After eight years of having a painkiller addiction, she found comfort at church and knew she was not alone in her journey.
Posted in , Sep 17, 2019
No one ever warned me that addiction could creep into my life. But it did, in 1975, with a headache.
We all have occasional headaches. I come from a family with a history of migraine dating back three generations. I had had headaches as a child. Some were severe, but they always went away. Now in my mid20s, I felt that this one too would eventually disappear.
My husband, Dave, and I were newlyweds living in Denver, Colorado. Like most couples starting out, we survived on a tight budget. Both of us worked, Dave as a policeman, I as an administrative assistant.
Feistiness was part of my makeup. “Feisty-geistiness,” my father used to tease me. I was a fighter, and I believed there was nothing I couldn’t handle, not even this persistent head pain. I was determined to overcome it—to wait it out. Yet day after day my head throbbed. An invisible band tightened across my forehead. Sometimes I felt as though someone were holding a hot poker to my skull. At times my vision blurred. There was no relief. I woke up with pain; I went to work with it. I came home with it; I went to bed with it.
“I’ve just got to see a doctor,” I cried to Dave one day. “I can’t take this any longer.”
For two years I made the rounds of various doctors—a gynecologist who thought my problem might be migraine; an internist who thought it might be stress; a biofeedback specialist whose tests couldn’t even determine that there was a headache; and a psychiatrist who gave me a personality test, then said, “I think you’re angry,” but never recommended treatment. Three different neurologists, who gave me tests ranging from a CAT scan to an electroencephalogram, had no answers.
By this time the common medications for migraine, such as ergotamine, had been prescribed for me, and yet the searing pain continued. The doctors began shrugging me off as a nuisance—an unsolvable case.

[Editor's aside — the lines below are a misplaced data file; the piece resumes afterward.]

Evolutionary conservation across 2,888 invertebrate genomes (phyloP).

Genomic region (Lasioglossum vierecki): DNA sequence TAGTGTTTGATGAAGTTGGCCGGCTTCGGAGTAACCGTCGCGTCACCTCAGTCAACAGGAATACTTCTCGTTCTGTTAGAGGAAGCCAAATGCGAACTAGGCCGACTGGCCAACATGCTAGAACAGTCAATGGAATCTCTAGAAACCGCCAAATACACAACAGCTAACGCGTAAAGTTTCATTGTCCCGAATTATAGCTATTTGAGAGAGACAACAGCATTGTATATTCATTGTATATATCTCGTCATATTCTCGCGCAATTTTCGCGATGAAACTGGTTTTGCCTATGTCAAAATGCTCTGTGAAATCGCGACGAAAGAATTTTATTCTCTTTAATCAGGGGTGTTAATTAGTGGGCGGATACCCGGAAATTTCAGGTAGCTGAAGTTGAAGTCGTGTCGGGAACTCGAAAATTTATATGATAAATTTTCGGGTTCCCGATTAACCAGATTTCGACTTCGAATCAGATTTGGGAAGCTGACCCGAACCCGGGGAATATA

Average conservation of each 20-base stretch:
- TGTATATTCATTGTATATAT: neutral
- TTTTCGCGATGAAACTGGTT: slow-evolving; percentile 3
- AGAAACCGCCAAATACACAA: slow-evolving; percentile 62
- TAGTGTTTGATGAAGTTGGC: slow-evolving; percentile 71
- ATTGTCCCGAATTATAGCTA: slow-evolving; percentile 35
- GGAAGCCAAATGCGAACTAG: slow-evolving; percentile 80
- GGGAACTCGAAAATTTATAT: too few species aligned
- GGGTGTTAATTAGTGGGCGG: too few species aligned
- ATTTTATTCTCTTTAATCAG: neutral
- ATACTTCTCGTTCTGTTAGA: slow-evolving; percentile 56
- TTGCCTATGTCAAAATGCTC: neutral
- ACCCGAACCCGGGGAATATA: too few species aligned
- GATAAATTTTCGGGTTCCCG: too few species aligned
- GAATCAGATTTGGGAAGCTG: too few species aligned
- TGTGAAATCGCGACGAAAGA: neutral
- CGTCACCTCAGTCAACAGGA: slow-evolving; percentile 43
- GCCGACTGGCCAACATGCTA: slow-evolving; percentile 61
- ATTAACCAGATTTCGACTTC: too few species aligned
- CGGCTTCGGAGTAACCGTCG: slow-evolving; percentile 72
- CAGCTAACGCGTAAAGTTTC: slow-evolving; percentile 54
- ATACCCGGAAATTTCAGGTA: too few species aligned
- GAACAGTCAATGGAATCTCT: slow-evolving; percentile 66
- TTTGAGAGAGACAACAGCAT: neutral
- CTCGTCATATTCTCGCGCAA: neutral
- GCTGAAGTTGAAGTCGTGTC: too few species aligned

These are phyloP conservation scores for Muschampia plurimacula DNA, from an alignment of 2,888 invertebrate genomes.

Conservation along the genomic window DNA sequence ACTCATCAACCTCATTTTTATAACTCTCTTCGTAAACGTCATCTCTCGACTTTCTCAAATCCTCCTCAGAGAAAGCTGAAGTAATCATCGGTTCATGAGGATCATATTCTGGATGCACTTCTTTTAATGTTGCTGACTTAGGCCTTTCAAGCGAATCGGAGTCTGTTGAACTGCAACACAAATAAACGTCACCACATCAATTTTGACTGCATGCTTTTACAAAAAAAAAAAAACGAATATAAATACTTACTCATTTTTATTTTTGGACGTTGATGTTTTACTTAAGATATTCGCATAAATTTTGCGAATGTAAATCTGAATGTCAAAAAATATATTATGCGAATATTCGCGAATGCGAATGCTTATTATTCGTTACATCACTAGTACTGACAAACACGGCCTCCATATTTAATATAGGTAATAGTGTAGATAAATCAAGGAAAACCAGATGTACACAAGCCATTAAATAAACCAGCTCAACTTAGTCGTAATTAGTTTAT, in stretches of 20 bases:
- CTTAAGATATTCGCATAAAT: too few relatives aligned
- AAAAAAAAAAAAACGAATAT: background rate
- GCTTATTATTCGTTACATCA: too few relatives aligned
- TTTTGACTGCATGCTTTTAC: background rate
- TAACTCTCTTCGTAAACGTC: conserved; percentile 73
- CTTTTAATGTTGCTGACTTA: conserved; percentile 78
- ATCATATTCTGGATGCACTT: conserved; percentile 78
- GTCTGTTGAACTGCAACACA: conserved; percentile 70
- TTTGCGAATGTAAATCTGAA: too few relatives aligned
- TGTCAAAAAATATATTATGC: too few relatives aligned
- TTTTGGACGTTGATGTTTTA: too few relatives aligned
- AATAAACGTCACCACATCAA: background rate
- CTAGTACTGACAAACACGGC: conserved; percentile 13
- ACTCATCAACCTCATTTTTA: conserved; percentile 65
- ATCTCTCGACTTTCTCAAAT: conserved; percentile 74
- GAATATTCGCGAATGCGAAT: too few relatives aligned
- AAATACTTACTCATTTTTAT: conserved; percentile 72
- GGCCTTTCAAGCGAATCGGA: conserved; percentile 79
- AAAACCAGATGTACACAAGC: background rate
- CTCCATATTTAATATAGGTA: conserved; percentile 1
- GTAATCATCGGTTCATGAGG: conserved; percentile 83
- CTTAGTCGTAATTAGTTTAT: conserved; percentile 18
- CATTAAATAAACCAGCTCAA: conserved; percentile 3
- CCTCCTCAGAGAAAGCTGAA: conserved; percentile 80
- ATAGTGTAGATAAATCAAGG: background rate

Feeling desperate, I begged the last one, “Please, can’t you help me! There must be something that will clear up this pain.”
She was a neurologist, and she devised for me an experimental combination of prescription drugs that included a narcotic painkiller, a tranquilizer, an antidepressant and an anti-inflamatory. After two years of head pain, I was so anxious to be rid of it that I would have taken anything!
Over the next eight years the doctor changed the dosages. Sometimes the combinations made me physically ill, sometimes they knocked me out, but they never totally relieved my headache. Taking pills became an important part of my daily regimen-lining them up, taking them one by one. People soon learned to buy me pillboxes as gifts, and I accumulated quite a collection in my purse. I stashed bottles of pills in my drawer at work; there were more at home in the medicine chest.
The constant pain took an emotional toll. I became anxious, almost frantic to get away from it. I lost my zest for life; when I wasn’t at work I just wanted to lie down, to be quiet. For hours I’d lie in the dark with an ice pack on my head.
Four years into these headaches, I became pregnant, and my doctor advised me to stop taking medication because it can cause birth defects. My body was going through hormonal changes because of pregnancy, and the doctor thought those changes might help alleviate the headaches. So I stopped. And, for the most part, the pain diminished.
But emotionally I still clung to those pills. And when it came time to deliver, I took them with me to the hospital. After I endured hours of excruciatingly painful labor and a difficult birth, the nurse offered a painkiller. “No, thank you,” I said, “I have my own.” And so I reverted to using prescription drugs.
I’d given birth to a beautiful baby, Meghan, and I quit work to take care of her. But that didn’t last. Times were tough; we needed an extra income. We sold our house and purchased a liquor store, where Meghan learned to walk and talk. When she was a year and a half old, we sold the store, and I got another job as an administrative assistant. A foggy, dazed, hung-over administrative assistant. How I managed even one day of work I’ll never know. The headaches had become severe, and to combat them I took a pill about every half hour.
Filling those prescriptions became the most important thing in my life. The neurologist never denied my requests for more pills, and our insurance covered the cost. Sadly, my life slipped into a haze, clouded by the intake of about 200 painkillers every three weeks.
After work each day I’d drag myself home. Sometimes I couldn’t manage to get through the dinner routine. I’d collapse in bed and leave Dave with the care of Meghan, the preparation of dinner, the dishes, everything. I couldn’t face any of it. The pain in my head never let up. Sometimes I thought I would go out of my mind.
Seven years of pain! I was in my early 30s. Was this going to last forever?